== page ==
2 Poems by Glenn Whalan

Glenn Whalan is an adventurer and nomad whose writing has appeared in Slippage Lit, The Blue Nib and others. His debut novel, In Absurdia, is due to be published in 2020 and charts a search for reality in a world that’s far from sane.


Blinded by the sun. A silhouette of a seagull hovers, 

lone dust mote, unflappable, tangled in the fluff of eye debris. 

I blink; rays penetrate, slice. The gull spirals across my mind.

She flies the headwind; stuck against memories and floats, motionless. 

Wan day moon drifts westward as cirrus gallops;

a sly ocean creeps from behind.

Rocks bob up and down – bald-crowned men

with seaweed fringes their sole remaining glory. 

Washed and combed by waves, they wait for dates with mermaids. 

The tide will come in; the bald men will drown –

sinking beneath waves they will grieve lost opportunities,

as does the earth pass by the sun. 

Spray ignites the air, is extinguished, and falls apart. 

Distant squalls will fell storm clouds to sea

yet jellyfish tentacles rain; they hold each cloud aloft. 

Where can the line be drawn, that separates cloud from sea? 

Surely it’s not the horizon. Where can the line be drawn,

that separates you from me? Give it wings, it will fly.

Then – clouds shift a bit, make way for sudden sun 

and as they do rays absolutely pour down. 

A sunburst – heavy beams hit the strand and hiss, 

form pools of brightness that grow to cover longing

and flood the beach with light.

The sea merges with the sky; the horizon has been defeated. 

The gull flew to the west, far from the morning sun, 

and then towards the sun, throughout the afternoon. 

Feeling the spin, and though spin made her sick, 

she flew headlong towards it. 

With no one else to notice, she flew away from land. 

She flew until she disappeared from every past we’d shared.

And as the earth moves past the sun 

I must make myself complete just by being here.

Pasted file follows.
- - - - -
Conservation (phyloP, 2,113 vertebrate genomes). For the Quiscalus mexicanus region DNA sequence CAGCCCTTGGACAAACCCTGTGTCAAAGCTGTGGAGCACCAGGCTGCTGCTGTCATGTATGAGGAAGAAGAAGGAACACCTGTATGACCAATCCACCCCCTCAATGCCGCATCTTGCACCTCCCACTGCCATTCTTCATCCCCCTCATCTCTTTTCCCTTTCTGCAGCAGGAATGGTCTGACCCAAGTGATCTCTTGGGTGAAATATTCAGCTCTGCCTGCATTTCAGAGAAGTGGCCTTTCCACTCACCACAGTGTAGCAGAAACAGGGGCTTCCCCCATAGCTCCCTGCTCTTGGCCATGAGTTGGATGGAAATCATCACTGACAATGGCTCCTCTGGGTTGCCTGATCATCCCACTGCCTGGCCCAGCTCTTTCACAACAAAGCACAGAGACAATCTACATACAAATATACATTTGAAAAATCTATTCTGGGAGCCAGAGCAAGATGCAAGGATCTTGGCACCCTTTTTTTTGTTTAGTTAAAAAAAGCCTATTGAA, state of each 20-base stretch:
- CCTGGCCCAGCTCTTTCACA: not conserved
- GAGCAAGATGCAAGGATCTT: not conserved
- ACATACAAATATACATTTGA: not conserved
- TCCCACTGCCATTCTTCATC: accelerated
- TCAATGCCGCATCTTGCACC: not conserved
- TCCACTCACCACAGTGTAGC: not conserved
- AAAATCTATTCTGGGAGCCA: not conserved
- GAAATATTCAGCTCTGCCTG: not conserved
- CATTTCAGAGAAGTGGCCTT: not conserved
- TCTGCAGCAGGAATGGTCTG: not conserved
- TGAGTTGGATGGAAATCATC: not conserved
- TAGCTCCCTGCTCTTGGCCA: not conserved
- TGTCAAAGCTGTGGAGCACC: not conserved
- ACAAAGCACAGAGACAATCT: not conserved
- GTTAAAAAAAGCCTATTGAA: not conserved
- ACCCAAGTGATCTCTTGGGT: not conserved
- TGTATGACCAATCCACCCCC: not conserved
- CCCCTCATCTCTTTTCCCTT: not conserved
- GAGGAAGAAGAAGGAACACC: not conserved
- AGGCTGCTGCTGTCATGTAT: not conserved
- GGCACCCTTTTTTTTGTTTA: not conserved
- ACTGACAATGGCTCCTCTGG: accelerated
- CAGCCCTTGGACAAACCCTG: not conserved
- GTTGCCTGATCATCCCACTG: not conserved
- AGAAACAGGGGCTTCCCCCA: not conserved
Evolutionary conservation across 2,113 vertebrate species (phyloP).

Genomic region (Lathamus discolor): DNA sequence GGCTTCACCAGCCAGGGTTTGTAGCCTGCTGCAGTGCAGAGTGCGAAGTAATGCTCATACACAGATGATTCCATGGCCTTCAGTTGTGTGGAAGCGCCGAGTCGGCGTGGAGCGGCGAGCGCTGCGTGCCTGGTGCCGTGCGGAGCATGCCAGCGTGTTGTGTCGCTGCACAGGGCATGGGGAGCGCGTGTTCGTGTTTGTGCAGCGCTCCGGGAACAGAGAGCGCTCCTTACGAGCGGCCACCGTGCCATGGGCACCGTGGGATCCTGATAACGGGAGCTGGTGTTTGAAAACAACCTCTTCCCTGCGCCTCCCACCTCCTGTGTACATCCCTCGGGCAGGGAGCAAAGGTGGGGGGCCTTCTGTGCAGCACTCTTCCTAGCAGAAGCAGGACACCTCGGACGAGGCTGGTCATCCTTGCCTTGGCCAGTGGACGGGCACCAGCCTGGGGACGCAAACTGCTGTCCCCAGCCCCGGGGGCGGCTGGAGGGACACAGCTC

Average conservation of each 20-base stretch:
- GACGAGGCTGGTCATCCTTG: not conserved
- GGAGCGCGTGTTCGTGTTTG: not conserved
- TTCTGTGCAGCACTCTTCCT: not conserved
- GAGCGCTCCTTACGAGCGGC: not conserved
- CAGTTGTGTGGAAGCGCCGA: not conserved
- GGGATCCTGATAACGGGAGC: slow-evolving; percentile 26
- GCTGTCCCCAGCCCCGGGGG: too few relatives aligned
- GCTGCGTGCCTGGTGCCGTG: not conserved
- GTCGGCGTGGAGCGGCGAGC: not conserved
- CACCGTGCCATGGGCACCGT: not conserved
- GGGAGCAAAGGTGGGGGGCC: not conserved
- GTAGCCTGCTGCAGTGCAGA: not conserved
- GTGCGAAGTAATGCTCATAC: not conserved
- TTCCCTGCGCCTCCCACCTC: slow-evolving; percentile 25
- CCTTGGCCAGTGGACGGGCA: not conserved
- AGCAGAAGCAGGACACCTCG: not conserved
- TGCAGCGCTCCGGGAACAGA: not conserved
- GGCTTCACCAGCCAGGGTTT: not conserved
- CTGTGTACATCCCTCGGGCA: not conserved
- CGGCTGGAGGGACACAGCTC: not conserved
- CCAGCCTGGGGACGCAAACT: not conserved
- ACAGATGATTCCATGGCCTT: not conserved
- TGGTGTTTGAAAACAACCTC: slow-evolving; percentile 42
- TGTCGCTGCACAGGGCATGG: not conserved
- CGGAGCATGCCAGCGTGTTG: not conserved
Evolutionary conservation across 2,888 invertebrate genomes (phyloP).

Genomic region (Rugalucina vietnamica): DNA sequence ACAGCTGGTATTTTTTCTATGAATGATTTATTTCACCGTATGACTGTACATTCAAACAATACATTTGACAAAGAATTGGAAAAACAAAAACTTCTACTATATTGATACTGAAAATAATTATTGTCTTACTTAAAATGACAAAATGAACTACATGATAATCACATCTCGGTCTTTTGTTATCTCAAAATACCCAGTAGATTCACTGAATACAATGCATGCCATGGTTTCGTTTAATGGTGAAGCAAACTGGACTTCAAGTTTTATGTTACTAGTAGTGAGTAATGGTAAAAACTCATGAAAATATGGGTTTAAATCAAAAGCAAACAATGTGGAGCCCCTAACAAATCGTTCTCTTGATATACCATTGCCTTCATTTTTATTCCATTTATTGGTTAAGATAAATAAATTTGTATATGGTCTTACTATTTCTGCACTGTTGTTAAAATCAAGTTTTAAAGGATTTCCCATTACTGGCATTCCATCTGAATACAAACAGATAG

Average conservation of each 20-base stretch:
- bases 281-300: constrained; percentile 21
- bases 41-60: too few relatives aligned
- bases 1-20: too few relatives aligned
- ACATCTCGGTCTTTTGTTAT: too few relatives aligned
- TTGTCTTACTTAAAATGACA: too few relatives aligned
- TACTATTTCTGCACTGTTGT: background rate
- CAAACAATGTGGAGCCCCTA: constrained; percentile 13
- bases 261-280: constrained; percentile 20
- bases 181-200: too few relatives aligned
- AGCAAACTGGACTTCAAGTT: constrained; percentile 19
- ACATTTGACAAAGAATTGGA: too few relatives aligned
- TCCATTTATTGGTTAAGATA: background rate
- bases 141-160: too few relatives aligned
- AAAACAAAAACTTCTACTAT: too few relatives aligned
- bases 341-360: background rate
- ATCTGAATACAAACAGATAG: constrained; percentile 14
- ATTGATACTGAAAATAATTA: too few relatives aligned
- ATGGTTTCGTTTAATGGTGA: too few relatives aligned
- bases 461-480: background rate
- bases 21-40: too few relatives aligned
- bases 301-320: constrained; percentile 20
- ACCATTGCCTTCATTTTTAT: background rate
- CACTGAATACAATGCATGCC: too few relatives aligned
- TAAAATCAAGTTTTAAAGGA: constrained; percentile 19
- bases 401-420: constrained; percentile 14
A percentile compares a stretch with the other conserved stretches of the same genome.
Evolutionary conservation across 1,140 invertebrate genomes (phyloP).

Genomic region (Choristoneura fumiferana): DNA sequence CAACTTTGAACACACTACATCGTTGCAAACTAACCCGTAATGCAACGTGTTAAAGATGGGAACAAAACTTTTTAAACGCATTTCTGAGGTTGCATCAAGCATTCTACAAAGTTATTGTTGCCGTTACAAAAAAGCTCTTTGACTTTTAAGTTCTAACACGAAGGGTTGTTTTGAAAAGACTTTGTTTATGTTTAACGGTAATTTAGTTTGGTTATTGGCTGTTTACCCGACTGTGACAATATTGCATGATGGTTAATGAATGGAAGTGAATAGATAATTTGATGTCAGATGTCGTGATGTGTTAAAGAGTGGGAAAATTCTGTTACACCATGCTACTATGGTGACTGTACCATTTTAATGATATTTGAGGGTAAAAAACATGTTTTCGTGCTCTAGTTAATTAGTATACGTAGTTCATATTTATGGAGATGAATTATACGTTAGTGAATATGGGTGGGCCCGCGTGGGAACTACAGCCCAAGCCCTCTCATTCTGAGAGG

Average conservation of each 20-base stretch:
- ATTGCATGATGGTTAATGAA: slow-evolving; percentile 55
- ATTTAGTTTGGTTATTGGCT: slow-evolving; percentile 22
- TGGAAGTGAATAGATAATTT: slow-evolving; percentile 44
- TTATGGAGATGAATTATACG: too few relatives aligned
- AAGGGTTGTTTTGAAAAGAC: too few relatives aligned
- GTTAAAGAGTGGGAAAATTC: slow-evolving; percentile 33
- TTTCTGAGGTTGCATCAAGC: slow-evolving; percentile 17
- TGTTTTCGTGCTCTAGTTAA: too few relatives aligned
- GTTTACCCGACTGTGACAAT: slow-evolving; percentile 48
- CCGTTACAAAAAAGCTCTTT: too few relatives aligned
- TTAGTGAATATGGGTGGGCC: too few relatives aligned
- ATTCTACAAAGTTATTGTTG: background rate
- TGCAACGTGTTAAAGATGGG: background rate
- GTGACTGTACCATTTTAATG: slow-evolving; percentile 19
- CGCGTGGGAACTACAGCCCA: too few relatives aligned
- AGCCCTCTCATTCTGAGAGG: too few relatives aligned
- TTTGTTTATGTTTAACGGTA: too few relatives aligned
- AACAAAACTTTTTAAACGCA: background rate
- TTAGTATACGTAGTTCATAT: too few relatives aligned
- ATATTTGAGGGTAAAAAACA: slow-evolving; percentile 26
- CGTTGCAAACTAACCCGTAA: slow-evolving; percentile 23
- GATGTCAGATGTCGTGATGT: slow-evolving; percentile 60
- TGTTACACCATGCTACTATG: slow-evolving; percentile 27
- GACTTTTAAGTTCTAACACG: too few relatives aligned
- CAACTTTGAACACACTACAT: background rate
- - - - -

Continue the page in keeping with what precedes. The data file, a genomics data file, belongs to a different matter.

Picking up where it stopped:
They are wheeling me along the frayed and faded road 

and I stare ahead at shattered stone as wall cracks warp and woof 

across the temple of the broken that is the temple of the last resort. 

Pigeon shit streaks maidens crushed in bas-relief. 

A crow pecks at the socket of a fallen monk in stone.

Plastic bags fly skyward, ride whirlwinds, are chased by dusty children.

The keeper collects sandals but ignores my busted chair,

where dust puffs squeak from underneath as seat suspension jars

and as we reach the entrance of the relic house, a shrine, 

temple women – browned and covered – turn to glare and step aside. 

An infant drops dried breast and cries, the mother rocks and pacifies; silence –

a yellow dog watches, wanders on, like them it’s ceased to care.

I feel my body lifted and note knotted hands beneath me

as my bearers place me slackly at the foot of gilded feet,

candle flare and incense smog both weave and waft together

as my eyes lock with the old eyes of the one I’ve come to see.

And so I sit, and nothing happens, and so I sit, and nothing happens,

and so I sit, and nothing happens, and nothing was ever meant to happen.

And only silence has come to rest upon a base of emptiness, 

and time has gone and lost its way, having no business here.

And the eyes and then the icon and the temple and the town 

and everything else named in the greater world around – none of these matter

for what once mattered has been stripped of further meaning. 

I know I mattered once. I know of when you touched my gilded feet.

No colour blaze, nor holy chant, no spirit’s touch, nor taste of God –

the intense dance of incense stills – nothing avoids the void.

What happens next, I hardly know, am only just aware:

consciousness shifts, the mind moves, the whole being’s lifted up. 

A rocking reversal to my chair as spent attendants haul and heft

and air grows vaguely fresh and light as sun settles on shoulders.

Wheeled around I turn to leave; the women stand before me. 

And with the slowest, shyest steps, they reach out hands to touch. 

And as they do their faces change, from fear to need to understanding. 

They touch my feet and step away, as others take their place. 

They make the movements of their practice, stand, bow heads, absorb. 

In this way they feel a stillness, the emptiness, the finality of belief. 

They stand for a very long time.

Now that you're here

The Blue Nib believes in the power of the written word, the well-structured sentence and the crafted poetic phrase. Since 2016 we have published, supported and promoted the work of both established and emerging voices in poetry, fiction, essay and journalism. Times are difficult for publishers, and The Blue Nib is no exception. It survives on subscription income only. If you also believe in the power of the written word, then please consider supporting The Blue Nib and our contributors by subscribing to either our print or digital issue.

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